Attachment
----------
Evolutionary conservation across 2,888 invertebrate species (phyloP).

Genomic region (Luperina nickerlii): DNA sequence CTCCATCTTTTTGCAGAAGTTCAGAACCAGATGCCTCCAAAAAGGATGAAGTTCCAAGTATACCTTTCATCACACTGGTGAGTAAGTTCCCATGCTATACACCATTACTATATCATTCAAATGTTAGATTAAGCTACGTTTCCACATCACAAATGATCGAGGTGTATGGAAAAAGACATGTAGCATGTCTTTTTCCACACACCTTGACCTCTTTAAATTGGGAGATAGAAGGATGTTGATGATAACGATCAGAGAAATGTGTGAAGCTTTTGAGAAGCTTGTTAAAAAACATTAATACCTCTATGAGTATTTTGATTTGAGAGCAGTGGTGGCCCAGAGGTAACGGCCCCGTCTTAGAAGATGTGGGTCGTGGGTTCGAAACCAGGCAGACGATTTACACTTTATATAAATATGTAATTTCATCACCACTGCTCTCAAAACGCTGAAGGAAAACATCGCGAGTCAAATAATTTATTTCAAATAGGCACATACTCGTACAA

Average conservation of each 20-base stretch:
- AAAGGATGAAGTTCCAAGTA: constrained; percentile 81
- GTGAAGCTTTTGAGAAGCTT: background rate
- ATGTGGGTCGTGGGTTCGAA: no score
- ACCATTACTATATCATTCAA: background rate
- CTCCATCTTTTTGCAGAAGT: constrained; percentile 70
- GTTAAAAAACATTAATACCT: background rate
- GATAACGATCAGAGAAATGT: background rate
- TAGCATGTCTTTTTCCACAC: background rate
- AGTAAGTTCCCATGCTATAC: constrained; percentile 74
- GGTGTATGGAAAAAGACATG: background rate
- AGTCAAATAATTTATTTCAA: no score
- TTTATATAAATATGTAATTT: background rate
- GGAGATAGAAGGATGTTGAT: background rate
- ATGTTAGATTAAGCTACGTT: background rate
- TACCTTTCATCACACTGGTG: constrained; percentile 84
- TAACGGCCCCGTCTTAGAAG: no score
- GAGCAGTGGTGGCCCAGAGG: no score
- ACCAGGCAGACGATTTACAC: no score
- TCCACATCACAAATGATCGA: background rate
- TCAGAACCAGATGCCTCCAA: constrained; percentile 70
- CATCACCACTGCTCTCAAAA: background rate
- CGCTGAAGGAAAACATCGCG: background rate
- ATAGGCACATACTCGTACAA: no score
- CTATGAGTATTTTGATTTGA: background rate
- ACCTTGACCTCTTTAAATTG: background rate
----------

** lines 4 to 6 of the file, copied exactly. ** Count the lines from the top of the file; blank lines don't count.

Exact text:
- AAAGGATGAAGTTCCAAGTA: constrained; percentile 81
- GTGAAGCTTTTGAGAAGCTT: background rate
- ATGTGGGTCGTGGGTTCGAA: no score